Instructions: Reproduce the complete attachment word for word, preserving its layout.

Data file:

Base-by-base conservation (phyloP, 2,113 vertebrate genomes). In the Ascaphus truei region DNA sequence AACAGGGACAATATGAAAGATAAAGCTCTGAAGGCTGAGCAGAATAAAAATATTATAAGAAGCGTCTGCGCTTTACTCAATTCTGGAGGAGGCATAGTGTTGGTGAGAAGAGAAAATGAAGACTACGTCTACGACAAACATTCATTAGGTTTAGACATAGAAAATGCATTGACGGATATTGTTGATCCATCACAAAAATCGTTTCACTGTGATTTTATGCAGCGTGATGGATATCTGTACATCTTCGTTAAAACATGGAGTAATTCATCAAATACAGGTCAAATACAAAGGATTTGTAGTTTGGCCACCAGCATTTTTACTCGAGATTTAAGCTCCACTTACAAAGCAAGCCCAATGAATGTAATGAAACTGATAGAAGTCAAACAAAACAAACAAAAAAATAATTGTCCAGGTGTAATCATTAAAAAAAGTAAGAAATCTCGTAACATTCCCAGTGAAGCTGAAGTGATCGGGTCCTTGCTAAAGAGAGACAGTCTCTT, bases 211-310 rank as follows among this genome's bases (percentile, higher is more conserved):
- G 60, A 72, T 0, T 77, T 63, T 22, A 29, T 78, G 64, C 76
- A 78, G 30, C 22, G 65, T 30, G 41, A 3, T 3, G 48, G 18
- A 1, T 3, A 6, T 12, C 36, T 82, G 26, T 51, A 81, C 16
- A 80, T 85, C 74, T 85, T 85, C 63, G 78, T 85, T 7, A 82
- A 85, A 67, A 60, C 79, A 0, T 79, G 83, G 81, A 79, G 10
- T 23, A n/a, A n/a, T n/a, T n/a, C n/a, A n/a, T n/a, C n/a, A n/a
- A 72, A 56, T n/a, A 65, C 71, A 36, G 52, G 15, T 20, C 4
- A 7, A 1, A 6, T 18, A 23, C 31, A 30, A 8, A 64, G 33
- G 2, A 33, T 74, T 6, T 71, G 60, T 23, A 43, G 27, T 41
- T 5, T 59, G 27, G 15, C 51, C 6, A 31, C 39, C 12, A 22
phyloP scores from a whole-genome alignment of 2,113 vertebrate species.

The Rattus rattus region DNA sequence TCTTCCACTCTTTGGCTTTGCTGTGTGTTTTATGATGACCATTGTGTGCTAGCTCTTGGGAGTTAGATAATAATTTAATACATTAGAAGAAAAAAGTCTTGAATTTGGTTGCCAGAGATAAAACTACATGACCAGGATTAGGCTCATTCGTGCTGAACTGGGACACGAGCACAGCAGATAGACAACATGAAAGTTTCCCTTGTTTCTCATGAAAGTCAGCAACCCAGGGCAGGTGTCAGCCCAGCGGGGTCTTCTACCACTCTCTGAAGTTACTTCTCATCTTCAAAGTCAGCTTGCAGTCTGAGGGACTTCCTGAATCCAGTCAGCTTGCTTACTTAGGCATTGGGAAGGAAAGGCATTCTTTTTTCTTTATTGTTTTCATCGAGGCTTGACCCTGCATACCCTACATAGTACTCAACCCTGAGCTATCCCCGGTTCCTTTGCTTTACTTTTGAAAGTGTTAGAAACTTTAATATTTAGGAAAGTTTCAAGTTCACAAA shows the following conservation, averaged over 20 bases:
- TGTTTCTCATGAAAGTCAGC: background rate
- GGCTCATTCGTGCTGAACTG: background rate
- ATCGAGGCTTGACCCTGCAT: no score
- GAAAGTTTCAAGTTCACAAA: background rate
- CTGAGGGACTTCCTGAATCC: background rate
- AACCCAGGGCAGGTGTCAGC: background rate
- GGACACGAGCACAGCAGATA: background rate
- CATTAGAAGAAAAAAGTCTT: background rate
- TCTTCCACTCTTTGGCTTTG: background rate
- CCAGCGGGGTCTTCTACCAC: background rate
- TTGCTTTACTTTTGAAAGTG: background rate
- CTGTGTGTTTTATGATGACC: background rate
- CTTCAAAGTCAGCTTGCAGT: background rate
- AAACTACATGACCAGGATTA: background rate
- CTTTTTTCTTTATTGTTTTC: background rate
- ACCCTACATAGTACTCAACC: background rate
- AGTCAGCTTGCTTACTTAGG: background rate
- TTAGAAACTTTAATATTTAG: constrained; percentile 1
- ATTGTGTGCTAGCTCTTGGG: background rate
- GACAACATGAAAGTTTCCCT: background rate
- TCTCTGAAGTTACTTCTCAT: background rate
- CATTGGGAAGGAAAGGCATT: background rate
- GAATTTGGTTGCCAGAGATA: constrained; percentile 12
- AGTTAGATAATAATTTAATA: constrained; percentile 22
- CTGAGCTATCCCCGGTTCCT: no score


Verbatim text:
Base-by-base conservation (phyloP, 2,113 vertebrate genomes). In the Ascaphus truei region DNA sequence AACAGGGACAATATGAAAGATAAAGCTCTGAAGGCTGAGCAGAATAAAAATATTATAAGAAGCGTCTGCGCTTTACTCAATTCTGGAGGAGGCATAGTGTTGGTGAGAAGAGAAAATGAAGACTACGTCTACGACAAACATTCATTAGGTTTAGACATAGAAAATGCATTGACGGATATTGTTGATCCATCACAAAAATCGTTTCACTGTGATTTTATGCAGCGTGATGGATATCTGTACATCTTCGTTAAAACATGGAGTAATTCATCAAATACAGGTCAAATACAAAGGATTTGTAGTTTGGCCACCAGCATTTTTACTCGAGATTTAAGCTCCACTTACAAAGCAAGCCCAATGAATGTAATGAAACTGATAGAAGTCAAACAAAACAAACAAAAAAATAATTGTCCAGGTGTAATCATTAAAAAAAGTAAGAAATCTCGTAACATTCCCAGTGAAGCTGAAGTGATCGGGTCCTTGCTAAAGAGAGACAGTCTCTT, bases 211-310 rank as follows among this genome's bases (percentile, higher is more conserved):
- G 60, A 72, T 0, T 77, T 63, T 22, A 29, T 78, G 64, C 76
- A 78, G 30, C 22, G 65, T 30, G 41, A 3, T 3, G 48, G 18
- A 1, T 3, A 6, T 12, C 36, T 82, G 26, T 51, A 81, C 16
- A 80, T 85, C 74, T 85, T 85, C 63, G 78, T 85, T 7, A 82
- A 85, A 67, A 60, C 79, A 0, T 79, G 83, G 81, A 79, G 10
- T 23, A n/a, A n/a, T n/a, T n/a, C n/a, A n/a, T n/a, C n/a, A n/a
- A 72, A 56, T n/a, A 65, C 71, A 36, G 52, G 15, T 20, C 4
- A 7, A 1, A 6, T 18, A 23, C 31, A 30, A 8, A 64, G 33
- G 2, A 33, T 74, T 6, T 71, G 60, T 23, A 43, G 27, T 41
- T 5, T 59, G 27, G 15, C 51, C 6, A 31, C 39, C 12, A 22
phyloP scores from a whole-genome alignment of 2,113 vertebrate species.

The Rattus rattus region DNA sequence TCTTCCACTCTTTGGCTTTGCTGTGTGTTTTATGATGACCATTGTGTGCTAGCTCTTGGGAGTTAGATAATAATTTAATACATTAGAAGAAAAAAGTCTTGAATTTGGTTGCCAGAGATAAAACTACATGACCAGGATTAGGCTCATTCGTGCTGAACTGGGACACGAGCACAGCAGATAGACAACATGAAAGTTTCCCTTGTTTCTCATGAAAGTCAGCAACCCAGGGCAGGTGTCAGCCCAGCGGGGTCTTCTACCACTCTCTGAAGTTACTTCTCATCTTCAAAGTCAGCTTGCAGTCTGAGGGACTTCCTGAATCCAGTCAGCTTGCTTACTTAGGCATTGGGAAGGAAAGGCATTCTTTTTTCTTTATTGTTTTCATCGAGGCTTGACCCTGCATACCCTACATAGTACTCAACCCTGAGCTATCCCCGGTTCCTTTGCTTTACTTTTGAAAGTGTTAGAAACTTTAATATTTAGGAAAGTTTCAAGTTCACAAA shows the following conservation, averaged over 20 bases:
- TGTTTCTCATGAAAGTCAGC: background rate
- GGCTCATTCGTGCTGAACTG: background rate
- ATCGAGGCTTGACCCTGCAT: no score
- GAAAGTTTCAAGTTCACAAA: background rate
- CTGAGGGACTTCCTGAATCC: background rate
- AACCCAGGGCAGGTGTCAGC: background rate
- GGACACGAGCACAGCAGATA: background rate
- CATTAGAAGAAAAAAGTCTT: background rate
- TCTTCCACTCTTTGGCTTTG: background rate
- CCAGCGGGGTCTTCTACCAC: background rate
- TTGCTTTACTTTTGAAAGTG: background rate
- CTGTGTGTTTTATGATGACC: background rate
- CTTCAAAGTCAGCTTGCAGT: background rate
- AAACTACATGACCAGGATTA: background rate
- CTTTTTTCTTTATTGTTTTC: background rate
- ACCCTACATAGTACTCAACC: background rate
- AGTCAGCTTGCTTACTTAGG: background rate
- TTAGAAACTTTAATATTTAG: constrained; percentile 1
- ATTGTGTGCTAGCTCTTGGG: background rate
- GACAACATGAAAGTTTCCCT: background rate
- TCTCTGAAGTTACTTCTCAT: background rate
- CATTGGGAAGGAAAGGCATT: background rate
- GAATTTGGTTGCCAGAGATA: constrained; percentile 12
- AGTTAGATAATAATTTAATA: constrained; percentile 22
- CTGAGCTATCCCCGGTTCCT: no score